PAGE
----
I wouldn’t have been able to admit it at the time, but I secretly knew God was calling me to trust Him with the number of kids we would have. I didn’t know why or how, I only knew, in the quietest moments of my heart, an assurance that He had never let me down.  I didn’t suspect He was going to start now. I had no way to articulate it or defend it, but it sat like a seed in my heart, and it began to grow.

I brought up my feelings with my husband whose first response was, “What? Like the Duggars? I don’t get it; we just keep having them?” To which I promptly rolled my eyes at his clear cultural saturation of family planning. Why is our fixed starting point one of refusal of children until it suits us to welcome them? I argued from my soapbox,Why not the other way around? Where does Scripture give us this kind of authority over life?I pointed out that George Washington was the 5thchild out of 10 in his family, and Mozart was the 7thand last in his. During this phase I was a joy and delight to live with, and I can only assume that is why my husband eventually acquiesced.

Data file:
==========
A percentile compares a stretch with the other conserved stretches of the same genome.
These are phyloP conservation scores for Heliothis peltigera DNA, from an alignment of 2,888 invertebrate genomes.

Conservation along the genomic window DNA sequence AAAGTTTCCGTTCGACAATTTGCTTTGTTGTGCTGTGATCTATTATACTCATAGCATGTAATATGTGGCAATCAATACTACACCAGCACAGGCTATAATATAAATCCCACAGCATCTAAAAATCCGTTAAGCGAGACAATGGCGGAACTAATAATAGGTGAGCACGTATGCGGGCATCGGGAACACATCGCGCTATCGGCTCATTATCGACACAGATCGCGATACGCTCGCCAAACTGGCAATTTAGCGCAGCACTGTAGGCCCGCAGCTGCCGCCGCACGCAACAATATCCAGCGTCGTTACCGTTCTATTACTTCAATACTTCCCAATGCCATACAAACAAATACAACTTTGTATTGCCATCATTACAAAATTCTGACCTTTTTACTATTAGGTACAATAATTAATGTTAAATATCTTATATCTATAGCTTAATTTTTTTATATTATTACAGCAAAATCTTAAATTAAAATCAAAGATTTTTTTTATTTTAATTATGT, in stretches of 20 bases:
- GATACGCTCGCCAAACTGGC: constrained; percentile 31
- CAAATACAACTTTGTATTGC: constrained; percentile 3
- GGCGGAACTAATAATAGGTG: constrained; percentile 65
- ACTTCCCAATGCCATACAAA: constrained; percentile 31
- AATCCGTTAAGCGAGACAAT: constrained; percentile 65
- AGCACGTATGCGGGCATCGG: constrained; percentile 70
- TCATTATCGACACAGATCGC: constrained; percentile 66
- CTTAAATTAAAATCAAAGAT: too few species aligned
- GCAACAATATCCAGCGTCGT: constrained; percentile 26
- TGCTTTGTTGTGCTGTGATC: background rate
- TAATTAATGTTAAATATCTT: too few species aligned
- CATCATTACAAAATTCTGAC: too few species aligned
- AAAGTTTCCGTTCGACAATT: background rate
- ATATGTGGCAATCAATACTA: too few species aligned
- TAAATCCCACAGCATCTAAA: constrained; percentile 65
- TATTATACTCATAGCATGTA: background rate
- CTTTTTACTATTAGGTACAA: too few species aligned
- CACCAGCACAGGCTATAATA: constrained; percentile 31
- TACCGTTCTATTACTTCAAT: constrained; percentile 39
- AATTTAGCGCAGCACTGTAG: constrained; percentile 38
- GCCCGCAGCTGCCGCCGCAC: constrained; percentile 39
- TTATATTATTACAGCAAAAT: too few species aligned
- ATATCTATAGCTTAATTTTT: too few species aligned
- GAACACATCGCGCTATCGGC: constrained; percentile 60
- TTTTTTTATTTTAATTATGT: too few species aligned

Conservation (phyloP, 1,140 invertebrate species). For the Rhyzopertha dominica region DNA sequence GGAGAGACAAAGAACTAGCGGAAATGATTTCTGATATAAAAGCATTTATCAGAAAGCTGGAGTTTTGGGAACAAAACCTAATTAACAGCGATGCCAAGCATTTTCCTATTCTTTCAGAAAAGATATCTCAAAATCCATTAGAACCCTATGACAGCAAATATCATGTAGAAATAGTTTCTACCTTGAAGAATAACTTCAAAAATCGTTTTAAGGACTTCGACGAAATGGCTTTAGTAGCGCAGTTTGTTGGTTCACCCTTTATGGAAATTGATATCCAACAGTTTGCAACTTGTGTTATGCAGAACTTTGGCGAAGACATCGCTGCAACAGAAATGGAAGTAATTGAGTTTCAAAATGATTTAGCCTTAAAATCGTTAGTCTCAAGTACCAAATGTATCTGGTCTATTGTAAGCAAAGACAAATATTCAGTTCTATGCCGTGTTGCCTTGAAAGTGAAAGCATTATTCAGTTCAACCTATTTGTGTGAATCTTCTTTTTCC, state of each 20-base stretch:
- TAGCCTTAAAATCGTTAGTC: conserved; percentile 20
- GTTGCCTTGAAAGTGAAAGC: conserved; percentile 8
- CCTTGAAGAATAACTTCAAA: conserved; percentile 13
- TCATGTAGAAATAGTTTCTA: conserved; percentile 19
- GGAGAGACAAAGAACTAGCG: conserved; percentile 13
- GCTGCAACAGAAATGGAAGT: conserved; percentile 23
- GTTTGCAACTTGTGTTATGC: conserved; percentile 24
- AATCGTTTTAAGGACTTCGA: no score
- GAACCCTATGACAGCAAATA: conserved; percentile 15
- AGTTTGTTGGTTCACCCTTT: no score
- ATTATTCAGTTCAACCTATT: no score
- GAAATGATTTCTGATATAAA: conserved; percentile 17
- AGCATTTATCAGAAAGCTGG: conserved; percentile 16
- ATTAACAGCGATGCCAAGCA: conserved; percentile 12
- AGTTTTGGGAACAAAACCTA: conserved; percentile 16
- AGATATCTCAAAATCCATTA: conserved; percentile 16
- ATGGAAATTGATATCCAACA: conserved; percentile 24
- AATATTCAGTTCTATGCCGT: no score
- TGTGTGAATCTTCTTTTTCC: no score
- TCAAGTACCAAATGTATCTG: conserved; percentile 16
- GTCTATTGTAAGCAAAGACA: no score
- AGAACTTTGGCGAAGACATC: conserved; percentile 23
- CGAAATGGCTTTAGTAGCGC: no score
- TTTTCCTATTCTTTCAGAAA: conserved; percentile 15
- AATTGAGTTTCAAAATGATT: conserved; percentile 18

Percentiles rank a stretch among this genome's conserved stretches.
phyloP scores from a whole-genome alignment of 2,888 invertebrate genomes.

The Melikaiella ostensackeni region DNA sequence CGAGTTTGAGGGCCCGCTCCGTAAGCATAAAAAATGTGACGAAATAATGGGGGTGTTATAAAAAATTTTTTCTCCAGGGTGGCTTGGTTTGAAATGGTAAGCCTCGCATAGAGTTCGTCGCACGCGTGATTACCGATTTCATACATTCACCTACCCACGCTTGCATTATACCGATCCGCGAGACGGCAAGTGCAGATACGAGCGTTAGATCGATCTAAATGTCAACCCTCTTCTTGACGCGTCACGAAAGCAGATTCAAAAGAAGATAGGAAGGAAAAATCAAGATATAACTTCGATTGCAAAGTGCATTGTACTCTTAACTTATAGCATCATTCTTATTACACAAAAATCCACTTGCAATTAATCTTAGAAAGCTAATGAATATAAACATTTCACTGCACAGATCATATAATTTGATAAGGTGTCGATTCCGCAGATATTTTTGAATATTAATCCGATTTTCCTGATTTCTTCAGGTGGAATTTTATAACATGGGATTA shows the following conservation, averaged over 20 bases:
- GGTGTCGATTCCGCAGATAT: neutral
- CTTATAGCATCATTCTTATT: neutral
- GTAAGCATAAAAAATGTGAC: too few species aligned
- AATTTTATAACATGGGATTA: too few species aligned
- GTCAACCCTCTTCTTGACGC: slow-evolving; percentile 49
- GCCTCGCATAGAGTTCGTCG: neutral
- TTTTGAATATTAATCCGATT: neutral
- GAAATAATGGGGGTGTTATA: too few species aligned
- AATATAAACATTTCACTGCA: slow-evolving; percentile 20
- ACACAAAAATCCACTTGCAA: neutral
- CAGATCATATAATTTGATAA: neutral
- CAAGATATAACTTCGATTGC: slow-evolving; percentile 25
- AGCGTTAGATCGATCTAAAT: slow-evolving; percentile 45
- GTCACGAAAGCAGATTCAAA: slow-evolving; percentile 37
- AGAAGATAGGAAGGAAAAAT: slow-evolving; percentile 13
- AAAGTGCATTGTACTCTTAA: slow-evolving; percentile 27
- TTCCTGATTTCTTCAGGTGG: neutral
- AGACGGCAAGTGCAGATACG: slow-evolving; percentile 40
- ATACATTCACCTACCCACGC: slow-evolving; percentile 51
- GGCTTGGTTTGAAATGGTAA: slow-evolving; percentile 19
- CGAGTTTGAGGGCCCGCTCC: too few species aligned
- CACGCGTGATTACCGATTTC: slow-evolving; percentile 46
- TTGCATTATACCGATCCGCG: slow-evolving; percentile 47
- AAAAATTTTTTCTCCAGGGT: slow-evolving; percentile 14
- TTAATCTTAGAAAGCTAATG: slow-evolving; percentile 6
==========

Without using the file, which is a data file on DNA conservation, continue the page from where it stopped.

Fast forward through the birth of children 3 and 4, where I remain deeply committed to God’s call on my life to leave my fertility open. It is my calling. It is who I am. I have long hair, and maybe will buy some ankle length denim skirts. No one can be sure where this train is heading.